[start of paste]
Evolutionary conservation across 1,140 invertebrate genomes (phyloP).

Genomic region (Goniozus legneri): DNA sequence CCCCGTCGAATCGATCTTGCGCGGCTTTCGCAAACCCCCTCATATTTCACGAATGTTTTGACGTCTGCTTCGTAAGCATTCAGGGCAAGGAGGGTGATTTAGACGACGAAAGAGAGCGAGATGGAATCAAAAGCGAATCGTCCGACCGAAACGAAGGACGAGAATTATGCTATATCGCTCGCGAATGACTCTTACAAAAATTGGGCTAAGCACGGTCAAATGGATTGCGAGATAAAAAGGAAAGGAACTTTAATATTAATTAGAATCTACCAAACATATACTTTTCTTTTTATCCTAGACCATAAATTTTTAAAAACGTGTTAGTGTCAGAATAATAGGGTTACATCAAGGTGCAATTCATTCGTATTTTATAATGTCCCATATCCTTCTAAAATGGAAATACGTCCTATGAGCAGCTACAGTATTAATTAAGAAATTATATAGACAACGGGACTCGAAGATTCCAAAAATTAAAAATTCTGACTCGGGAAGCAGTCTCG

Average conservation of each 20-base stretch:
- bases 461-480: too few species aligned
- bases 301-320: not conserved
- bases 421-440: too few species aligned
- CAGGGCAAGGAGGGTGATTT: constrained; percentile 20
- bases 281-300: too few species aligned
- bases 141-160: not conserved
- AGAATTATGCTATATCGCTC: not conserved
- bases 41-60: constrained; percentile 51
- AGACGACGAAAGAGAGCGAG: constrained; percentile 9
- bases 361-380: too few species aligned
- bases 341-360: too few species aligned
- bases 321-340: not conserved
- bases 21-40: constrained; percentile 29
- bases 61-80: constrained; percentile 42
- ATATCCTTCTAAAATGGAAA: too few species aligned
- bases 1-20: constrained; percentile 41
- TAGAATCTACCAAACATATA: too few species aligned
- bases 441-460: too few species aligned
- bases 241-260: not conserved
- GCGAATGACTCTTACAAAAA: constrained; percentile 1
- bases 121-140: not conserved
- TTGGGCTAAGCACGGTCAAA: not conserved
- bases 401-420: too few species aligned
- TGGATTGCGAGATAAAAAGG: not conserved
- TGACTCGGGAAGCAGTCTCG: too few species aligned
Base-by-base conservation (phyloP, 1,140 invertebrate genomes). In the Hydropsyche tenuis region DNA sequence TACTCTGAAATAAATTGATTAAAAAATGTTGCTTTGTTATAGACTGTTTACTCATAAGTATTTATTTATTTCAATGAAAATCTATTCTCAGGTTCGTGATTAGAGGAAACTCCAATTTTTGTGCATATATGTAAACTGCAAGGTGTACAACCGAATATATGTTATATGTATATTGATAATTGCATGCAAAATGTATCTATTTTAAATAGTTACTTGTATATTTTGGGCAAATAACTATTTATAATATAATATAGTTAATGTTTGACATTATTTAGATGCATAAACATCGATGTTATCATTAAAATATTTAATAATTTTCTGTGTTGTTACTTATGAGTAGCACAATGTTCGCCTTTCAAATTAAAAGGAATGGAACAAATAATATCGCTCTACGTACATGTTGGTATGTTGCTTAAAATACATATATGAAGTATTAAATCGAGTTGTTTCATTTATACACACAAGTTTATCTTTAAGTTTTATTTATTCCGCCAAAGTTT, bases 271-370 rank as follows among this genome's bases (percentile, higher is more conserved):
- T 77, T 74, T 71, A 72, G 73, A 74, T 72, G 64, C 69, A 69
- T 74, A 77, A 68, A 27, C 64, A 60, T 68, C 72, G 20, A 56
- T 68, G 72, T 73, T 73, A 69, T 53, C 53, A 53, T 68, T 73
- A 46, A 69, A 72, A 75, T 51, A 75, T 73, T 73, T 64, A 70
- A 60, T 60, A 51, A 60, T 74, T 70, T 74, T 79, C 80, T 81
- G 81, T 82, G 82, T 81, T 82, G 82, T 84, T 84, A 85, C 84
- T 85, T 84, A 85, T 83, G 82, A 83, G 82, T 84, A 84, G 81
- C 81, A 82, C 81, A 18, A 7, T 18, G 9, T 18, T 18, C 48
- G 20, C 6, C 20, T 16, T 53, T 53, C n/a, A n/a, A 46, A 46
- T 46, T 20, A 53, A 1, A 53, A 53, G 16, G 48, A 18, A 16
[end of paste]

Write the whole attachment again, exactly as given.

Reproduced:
Evolutionary conservation across 1,140 invertebrate genomes (phyloP).

Genomic region (Goniozus legneri): DNA sequence CCCCGTCGAATCGATCTTGCGCGGCTTTCGCAAACCCCCTCATATTTCACGAATGTTTTGACGTCTGCTTCGTAAGCATTCAGGGCAAGGAGGGTGATTTAGACGACGAAAGAGAGCGAGATGGAATCAAAAGCGAATCGTCCGACCGAAACGAAGGACGAGAATTATGCTATATCGCTCGCGAATGACTCTTACAAAAATTGGGCTAAGCACGGTCAAATGGATTGCGAGATAAAAAGGAAAGGAACTTTAATATTAATTAGAATCTACCAAACATATACTTTTCTTTTTATCCTAGACCATAAATTTTTAAAAACGTGTTAGTGTCAGAATAATAGGGTTACATCAAGGTGCAATTCATTCGTATTTTATAATGTCCCATATCCTTCTAAAATGGAAATACGTCCTATGAGCAGCTACAGTATTAATTAAGAAATTATATAGACAACGGGACTCGAAGATTCCAAAAATTAAAAATTCTGACTCGGGAAGCAGTCTCG

Average conservation of each 20-base stretch:
- bases 461-480: too few species aligned
- bases 301-320: not conserved
- bases 421-440: too few species aligned
- CAGGGCAAGGAGGGTGATTT: constrained; percentile 20
- bases 281-300: too few species aligned
- bases 141-160: not conserved
- AGAATTATGCTATATCGCTC: not conserved
- bases 41-60: constrained; percentile 51
- AGACGACGAAAGAGAGCGAG: constrained; percentile 9
- bases 361-380: too few species aligned
- bases 341-360: too few species aligned
- bases 321-340: not conserved
- bases 21-40: constrained; percentile 29
- bases 61-80: constrained; percentile 42
- ATATCCTTCTAAAATGGAAA: too few species aligned
- bases 1-20: constrained; percentile 41
- TAGAATCTACCAAACATATA: too few species aligned
- bases 441-460: too few species aligned
- bases 241-260: not conserved
- GCGAATGACTCTTACAAAAA: constrained; percentile 1
- bases 121-140: not conserved
- TTGGGCTAAGCACGGTCAAA: not conserved
- bases 401-420: too few species aligned
- TGGATTGCGAGATAAAAAGG: not conserved
- TGACTCGGGAAGCAGTCTCG: too few species aligned
Base-by-base conservation (phyloP, 1,140 invertebrate genomes). In the Hydropsyche tenuis region DNA sequence TACTCTGAAATAAATTGATTAAAAAATGTTGCTTTGTTATAGACTGTTTACTCATAAGTATTTATTTATTTCAATGAAAATCTATTCTCAGGTTCGTGATTAGAGGAAACTCCAATTTTTGTGCATATATGTAAACTGCAAGGTGTACAACCGAATATATGTTATATGTATATTGATAATTGCATGCAAAATGTATCTATTTTAAATAGTTACTTGTATATTTTGGGCAAATAACTATTTATAATATAATATAGTTAATGTTTGACATTATTTAGATGCATAAACATCGATGTTATCATTAAAATATTTAATAATTTTCTGTGTTGTTACTTATGAGTAGCACAATGTTCGCCTTTCAAATTAAAAGGAATGGAACAAATAATATCGCTCTACGTACATGTTGGTATGTTGCTTAAAATACATATATGAAGTATTAAATCGAGTTGTTTCATTTATACACACAAGTTTATCTTTAAGTTTTATTTATTCCGCCAAAGTTT, bases 271-370 rank as follows among this genome's bases (percentile, higher is more conserved):
- T 77, T 74, T 71, A 72, G 73, A 74, T 72, G 64, C 69, A 69
- T 74, A 77, A 68, A 27, C 64, A 60, T 68, C 72, G 20, A 56
- T 68, G 72, T 73, T 73, A 69, T 53, C 53, A 53, T 68, T 73
- A 46, A 69, A 72, A 75, T 51, A 75, T 73, T 73, T 64, A 70
- A 60, T 60, A 51, A 60, T 74, T 70, T 74, T 79, C 80, T 81
- G 81, T 82, G 82, T 81, T 82, G 82, T 84, T 84, A 85, C 84
- T 85, T 84, A 85, T 83, G 82, A 83, G 82, T 84, A 84, G 81
- C 81, A 82, C 81, A 18, A 7, T 18, G 9, T 18, T 18, C 48
- G 20, C 6, C 20, T 16, T 53, T 53, C n/a, A n/a, A 46, A 46
- T 46, T 20, A 53, A 1, A 53, A 53, G 16, G 48, A 18, A 16